How can educational decision makers and leaders help their teachers/trainers develop online/ICT skills, when they themselves don't understand the benefits of social networking and web 2.0, to lead their staff in this area?
10/1/08 since writing this post I've read Karl Fisch's 'Is it ok to a technologically illerate teacher'. Karl made the following statement
"If a teacher today is not technologically literate - and is unwilling to make the effort to learn more - it's equivalent to a teacher 30 years ago who didn't know how to read and write."
I agree with Karl. What do you think?
Monday, January 7, 2008
Today - Jimmy Wales (founder of Wikipedia) appeared in my "Twitter Timeline":
I was so amazed to see his posting that I shared it on Twitter:
Meanwhile, I'm happily surfing and find a "Jimmy Wales" Facebook friend request in my email inbox. I'm such a Facebook friend searcher, I thought it was Jimbo finally getting around to a 'friend request' I would've sent him at some point. I didn't even open the request - I deleted it, thinking there was no need to 'action' anything. If Jimbo's just confirming my request - his gorgeous moosh would automatically be sitting in my FB friends list. My Twitter comment:
However, unbeknown to me, Jimbo has seen my original Twitter posting, promoting the "1st Public Preview of Wikia Search Engine", and then he has actively gone out and FaceBook Friend Requested me!! - stating something along the lines of 'Saw your Twitter posting...'.
So it wasn't the other way around .... When I refreshed Facebook a little later in the day, I was so excited to not just see a new 'Friend Request', which I hadn't seen in ages, I was in shock that it was from Jimmy 'Wikipedia' Wales .. I quickly clicked 'confirm' - before I even thought about 'framing' this bit of social networking excitement with a 'screenshot'.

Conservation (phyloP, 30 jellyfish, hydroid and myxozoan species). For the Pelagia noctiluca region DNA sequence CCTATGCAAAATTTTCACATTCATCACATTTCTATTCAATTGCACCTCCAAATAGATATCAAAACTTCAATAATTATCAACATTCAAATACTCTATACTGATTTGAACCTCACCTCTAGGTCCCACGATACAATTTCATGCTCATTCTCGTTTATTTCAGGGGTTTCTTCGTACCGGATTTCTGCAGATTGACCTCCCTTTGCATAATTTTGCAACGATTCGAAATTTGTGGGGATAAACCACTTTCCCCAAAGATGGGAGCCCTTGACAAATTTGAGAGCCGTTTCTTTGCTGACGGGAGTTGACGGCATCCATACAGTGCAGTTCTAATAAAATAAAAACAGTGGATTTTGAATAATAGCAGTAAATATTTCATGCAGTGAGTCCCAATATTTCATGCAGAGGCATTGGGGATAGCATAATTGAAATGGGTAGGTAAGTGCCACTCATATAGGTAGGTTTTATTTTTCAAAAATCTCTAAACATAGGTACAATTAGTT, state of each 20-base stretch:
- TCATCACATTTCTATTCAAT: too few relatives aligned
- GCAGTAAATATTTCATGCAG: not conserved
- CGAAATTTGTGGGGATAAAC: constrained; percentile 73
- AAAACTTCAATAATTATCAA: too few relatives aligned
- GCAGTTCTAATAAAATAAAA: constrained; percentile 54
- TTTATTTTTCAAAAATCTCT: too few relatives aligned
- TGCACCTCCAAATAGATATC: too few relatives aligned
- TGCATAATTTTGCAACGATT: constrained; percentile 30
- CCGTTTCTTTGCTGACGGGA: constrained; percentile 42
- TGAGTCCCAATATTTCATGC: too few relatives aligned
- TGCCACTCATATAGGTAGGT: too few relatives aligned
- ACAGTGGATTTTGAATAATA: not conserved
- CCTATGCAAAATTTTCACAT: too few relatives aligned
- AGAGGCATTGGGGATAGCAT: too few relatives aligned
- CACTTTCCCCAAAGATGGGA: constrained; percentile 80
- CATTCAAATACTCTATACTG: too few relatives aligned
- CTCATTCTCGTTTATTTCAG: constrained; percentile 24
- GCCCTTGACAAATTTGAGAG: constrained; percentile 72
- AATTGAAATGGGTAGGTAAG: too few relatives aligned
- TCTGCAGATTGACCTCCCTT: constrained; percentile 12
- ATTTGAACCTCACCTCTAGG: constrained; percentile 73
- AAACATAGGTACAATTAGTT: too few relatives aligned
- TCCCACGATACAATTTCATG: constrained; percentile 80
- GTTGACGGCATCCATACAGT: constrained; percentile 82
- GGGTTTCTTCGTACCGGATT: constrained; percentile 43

These two are amongst some of the biggest icons in the Web 2.0 arena... And I've connected with them both.... within 24 hours - Wow the power of social networking is infinite...
He comments that:
"Success will go to those which are swift to adapt, slow to complain and open to change. There are three key points to getting this point of success:
1. Getting the right people to become teachers
2. Developing them into effective instructors
3. Ensuring that the system is able to offer the best possible instruction for every child
1. Getting the right people to become teachers
In an era of 'people shortages' in the labour market - how will educational institutes be able to 'afford' the right people - surely they will be 'head hunted' by private enterprise training?
2. Developing them into effective instructors
This means that educational institutes will need to 'value' their staff, have good educational leaders and mentors for their staff, and develop a strategic approach to their staff development. At this stage in Australia, public educational institutes are more worried about their budget then their 'core business' of education/training.
3. Ensuring that the system is able to offer the best possible instruction for every child
With improved teacher/trainer training - perhaps this will naturally occur however, at this point in time teachers/trainers are more focussed on getting their student to achieve the course 'outcomes' and not focussing on developing them as individuals - as they're forced to compare their students against National Standards and benchmarks.
Perhaps the answer may be in the question:
Is learning/education more highly valued in a society like Singapore?
Sunday, January 6, 2008
1. Why do teachers/lecturers/trainers automatically think that just because they've set their students a 'task' that the students will 'want' or be excited to produce their best work?
2. What role do our Local Communities (family, local groups, church etc) have in developing an 'educated' society? Or is it just the role of an educational institute (school, college, university)?
3. When new technologies like social networking sites, web 2.0, mp3s, Nintendo DS, mobile phones/PDAs etc become ubiquitous - will this mean it won't consider 'time wasting' to use them?
4. Why do people think that news produced by the 'Nightly News' television stations and mainstream newspapers holds more 'credence' than information shared via social networking and web 2.0 sites?? At least the Russians know they were being fed propagada during the Cold War!!
Learning requires a lot of time, good problem solving skills and good support - welcome Twitter - you're like no other.... here is an example
Even though I didn't produce this posting using cursive writing I did still enjoy creating it...
Thursday, January 3, 2008
Skype: Allison Miller, Adelaide, Aust
Trying to connect in a connected world - trying to generate change through learning